Anti-poverty activist Kendall Worth on five income assistance recipients who all lost their special diets in the last little while, even though their medical doctors told Community Services that the diet was medically necessary. What to do?

Another episode in our series Lives on Welfare where people living in poverty tell their stories: Things went relatively well for Emma, a mother who lives with her daughter in a town an hour or so away from Halifax. Then she got sick, lost her job, and ended up on social assistance. Then her daughter also got sick.

Our roving reporter Kendall Worth was walking down Spring Garden when some people who knew of his poverty activism and writing asked if he would tell their story. Here it is. No money for groceries, but many mental health and health problems, and lots of people looking down on them as if it is all their fault somehow.

Video reporter Jodi Brown visits the mother of a terminally ill six-year old son, who was kicked of social assistance and told to repay over $30,000 in payments Community Services claims she should not have received. The mother is denying the allegations and fighting her case in court. Meanwhile the family can’t make ends meet and is facing eviction.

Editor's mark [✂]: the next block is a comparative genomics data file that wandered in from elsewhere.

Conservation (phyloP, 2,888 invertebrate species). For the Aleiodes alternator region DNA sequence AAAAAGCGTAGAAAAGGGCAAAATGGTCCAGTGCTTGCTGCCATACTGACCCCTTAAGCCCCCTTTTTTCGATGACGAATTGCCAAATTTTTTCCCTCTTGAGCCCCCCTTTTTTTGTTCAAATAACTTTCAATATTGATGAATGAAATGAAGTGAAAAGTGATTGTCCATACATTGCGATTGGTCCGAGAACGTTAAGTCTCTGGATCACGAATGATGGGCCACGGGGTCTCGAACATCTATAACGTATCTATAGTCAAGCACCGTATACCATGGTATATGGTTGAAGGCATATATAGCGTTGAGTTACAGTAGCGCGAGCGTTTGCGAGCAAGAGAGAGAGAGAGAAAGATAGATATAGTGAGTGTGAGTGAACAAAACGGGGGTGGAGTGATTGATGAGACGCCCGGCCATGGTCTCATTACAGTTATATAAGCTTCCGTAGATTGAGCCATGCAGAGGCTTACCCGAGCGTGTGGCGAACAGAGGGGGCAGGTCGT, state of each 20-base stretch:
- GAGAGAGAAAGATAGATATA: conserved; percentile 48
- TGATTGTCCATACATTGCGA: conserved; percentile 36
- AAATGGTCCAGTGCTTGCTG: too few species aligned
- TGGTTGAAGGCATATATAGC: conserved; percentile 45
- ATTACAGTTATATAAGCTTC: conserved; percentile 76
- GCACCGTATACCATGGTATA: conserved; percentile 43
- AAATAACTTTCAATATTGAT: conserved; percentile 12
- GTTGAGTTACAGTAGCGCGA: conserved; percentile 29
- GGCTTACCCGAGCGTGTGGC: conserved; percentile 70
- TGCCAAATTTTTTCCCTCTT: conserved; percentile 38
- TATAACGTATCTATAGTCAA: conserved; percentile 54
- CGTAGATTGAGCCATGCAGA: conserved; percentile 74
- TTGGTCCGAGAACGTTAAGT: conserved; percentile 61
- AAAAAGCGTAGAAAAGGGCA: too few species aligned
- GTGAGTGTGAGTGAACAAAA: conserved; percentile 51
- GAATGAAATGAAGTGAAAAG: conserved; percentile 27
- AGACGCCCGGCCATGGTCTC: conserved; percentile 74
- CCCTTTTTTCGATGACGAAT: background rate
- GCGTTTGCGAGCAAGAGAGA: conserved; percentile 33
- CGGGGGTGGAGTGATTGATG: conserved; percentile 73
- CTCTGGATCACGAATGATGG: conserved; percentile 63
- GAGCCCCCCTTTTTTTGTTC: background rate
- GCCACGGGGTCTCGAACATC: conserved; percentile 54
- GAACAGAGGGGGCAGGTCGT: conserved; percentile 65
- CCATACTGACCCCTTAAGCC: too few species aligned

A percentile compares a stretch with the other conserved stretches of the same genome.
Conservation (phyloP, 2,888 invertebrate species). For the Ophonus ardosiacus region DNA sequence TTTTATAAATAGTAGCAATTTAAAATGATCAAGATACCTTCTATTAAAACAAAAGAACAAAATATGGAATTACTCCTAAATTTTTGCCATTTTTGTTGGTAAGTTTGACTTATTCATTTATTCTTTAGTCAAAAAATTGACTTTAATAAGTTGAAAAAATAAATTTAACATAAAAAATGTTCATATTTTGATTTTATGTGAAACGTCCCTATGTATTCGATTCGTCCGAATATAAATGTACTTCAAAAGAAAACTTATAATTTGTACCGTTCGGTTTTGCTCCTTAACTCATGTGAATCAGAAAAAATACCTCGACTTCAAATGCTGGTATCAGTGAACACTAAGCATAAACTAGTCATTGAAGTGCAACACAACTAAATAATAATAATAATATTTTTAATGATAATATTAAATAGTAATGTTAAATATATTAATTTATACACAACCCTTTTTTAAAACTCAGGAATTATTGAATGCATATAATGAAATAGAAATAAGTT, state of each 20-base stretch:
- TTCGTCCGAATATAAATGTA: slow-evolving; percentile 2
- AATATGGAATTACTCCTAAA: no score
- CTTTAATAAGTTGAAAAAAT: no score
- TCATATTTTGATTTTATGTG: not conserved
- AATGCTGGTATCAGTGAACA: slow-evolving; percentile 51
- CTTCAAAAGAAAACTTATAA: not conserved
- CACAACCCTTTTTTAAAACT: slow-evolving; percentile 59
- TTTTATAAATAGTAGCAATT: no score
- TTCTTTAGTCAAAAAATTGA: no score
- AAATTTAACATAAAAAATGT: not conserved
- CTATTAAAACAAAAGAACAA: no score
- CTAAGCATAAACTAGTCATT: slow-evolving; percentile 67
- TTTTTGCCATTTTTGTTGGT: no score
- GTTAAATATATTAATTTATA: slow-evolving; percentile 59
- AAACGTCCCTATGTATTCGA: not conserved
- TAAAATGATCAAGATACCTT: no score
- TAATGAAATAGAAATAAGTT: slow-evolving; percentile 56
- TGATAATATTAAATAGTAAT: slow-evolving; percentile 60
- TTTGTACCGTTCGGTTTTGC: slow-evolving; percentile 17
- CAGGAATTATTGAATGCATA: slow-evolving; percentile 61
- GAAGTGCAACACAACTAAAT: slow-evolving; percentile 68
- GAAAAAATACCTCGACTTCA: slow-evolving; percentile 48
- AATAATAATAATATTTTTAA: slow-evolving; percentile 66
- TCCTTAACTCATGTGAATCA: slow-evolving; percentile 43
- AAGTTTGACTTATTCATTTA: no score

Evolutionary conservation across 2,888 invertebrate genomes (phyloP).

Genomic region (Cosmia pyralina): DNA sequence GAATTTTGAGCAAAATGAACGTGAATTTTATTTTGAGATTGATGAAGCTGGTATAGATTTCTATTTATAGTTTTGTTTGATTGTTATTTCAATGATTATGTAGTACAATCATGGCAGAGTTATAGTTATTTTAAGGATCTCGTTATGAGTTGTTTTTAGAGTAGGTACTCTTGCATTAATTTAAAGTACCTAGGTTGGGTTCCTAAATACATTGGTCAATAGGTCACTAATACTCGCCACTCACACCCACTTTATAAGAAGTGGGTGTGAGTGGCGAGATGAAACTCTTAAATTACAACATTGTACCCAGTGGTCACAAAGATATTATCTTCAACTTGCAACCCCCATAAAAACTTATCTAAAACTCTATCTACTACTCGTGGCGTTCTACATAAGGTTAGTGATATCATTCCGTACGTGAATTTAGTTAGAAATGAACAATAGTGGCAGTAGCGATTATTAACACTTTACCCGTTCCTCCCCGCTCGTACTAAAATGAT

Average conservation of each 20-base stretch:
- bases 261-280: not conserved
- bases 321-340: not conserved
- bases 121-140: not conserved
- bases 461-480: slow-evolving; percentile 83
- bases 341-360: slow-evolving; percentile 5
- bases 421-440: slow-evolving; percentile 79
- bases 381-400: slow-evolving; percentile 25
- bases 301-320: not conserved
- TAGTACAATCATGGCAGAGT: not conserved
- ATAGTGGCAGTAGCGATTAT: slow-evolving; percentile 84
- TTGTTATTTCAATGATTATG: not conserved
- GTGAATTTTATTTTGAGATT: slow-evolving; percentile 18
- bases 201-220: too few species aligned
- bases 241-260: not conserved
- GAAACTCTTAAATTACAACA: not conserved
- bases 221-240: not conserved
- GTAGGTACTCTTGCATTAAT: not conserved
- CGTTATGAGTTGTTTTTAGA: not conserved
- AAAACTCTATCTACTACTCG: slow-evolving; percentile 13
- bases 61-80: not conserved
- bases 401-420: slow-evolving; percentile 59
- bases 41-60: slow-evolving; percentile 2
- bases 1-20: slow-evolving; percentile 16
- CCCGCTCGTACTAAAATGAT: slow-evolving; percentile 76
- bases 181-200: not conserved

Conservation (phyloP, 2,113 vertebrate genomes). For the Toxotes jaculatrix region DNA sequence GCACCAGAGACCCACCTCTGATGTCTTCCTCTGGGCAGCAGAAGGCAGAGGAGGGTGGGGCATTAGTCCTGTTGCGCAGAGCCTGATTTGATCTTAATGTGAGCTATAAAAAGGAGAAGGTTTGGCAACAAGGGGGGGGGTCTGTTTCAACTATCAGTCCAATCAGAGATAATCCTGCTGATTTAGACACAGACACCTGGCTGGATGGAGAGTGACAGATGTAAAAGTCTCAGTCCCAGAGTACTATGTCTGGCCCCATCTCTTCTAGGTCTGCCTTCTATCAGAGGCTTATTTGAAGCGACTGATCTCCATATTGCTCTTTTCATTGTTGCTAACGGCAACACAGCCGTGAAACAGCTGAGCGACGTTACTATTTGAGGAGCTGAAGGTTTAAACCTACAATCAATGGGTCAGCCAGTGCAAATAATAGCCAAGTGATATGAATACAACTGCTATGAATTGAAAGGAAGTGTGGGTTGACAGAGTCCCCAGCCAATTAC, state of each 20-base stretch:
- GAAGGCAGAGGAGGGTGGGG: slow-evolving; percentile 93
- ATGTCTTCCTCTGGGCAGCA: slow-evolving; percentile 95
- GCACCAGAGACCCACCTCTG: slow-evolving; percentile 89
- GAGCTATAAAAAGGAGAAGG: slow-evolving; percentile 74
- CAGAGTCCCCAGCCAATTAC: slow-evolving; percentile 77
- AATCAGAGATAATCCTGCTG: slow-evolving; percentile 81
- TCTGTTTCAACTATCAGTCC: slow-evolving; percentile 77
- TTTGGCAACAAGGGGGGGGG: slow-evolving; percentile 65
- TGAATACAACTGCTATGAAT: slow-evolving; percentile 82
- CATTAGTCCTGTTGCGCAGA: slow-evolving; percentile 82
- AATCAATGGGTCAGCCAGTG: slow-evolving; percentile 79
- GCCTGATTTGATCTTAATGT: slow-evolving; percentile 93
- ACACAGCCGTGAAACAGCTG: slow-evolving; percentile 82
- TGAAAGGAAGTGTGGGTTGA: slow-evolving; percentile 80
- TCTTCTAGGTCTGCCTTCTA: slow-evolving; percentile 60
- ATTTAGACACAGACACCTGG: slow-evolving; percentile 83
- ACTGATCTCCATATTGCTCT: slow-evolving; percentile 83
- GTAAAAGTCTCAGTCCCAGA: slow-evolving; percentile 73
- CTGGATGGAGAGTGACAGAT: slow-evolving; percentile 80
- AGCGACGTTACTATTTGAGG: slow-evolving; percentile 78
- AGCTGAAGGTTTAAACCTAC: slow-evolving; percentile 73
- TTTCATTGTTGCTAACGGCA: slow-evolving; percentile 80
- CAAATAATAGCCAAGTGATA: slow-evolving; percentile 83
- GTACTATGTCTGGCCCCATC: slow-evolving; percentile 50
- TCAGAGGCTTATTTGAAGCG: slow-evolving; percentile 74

This is Kendall’s second open letter to Community Services minister Kelly Regan. Turns out there were a couple of issues he forgot to raise. “Something I want to bring to your attention in this letter is something I wrote about how caseworkers get away with behaving like they are medical professionals when it comes to approving special diets. It is also this part of the ESIA policy that sets the stage for caseworkers further questioning doctors about the medical documentation that clients provide.”

Why do you have to pay a fee month after month for an unlisted number, Kendall Worth asks. For many people privacy is not a luxury, it is a necessity and a safety issue. Yet unlisted numbers are expensive. Adding to the problems is that Community Services seldom picks up the bill, meaning that for people on welfare it has to come out of their tiny food budget.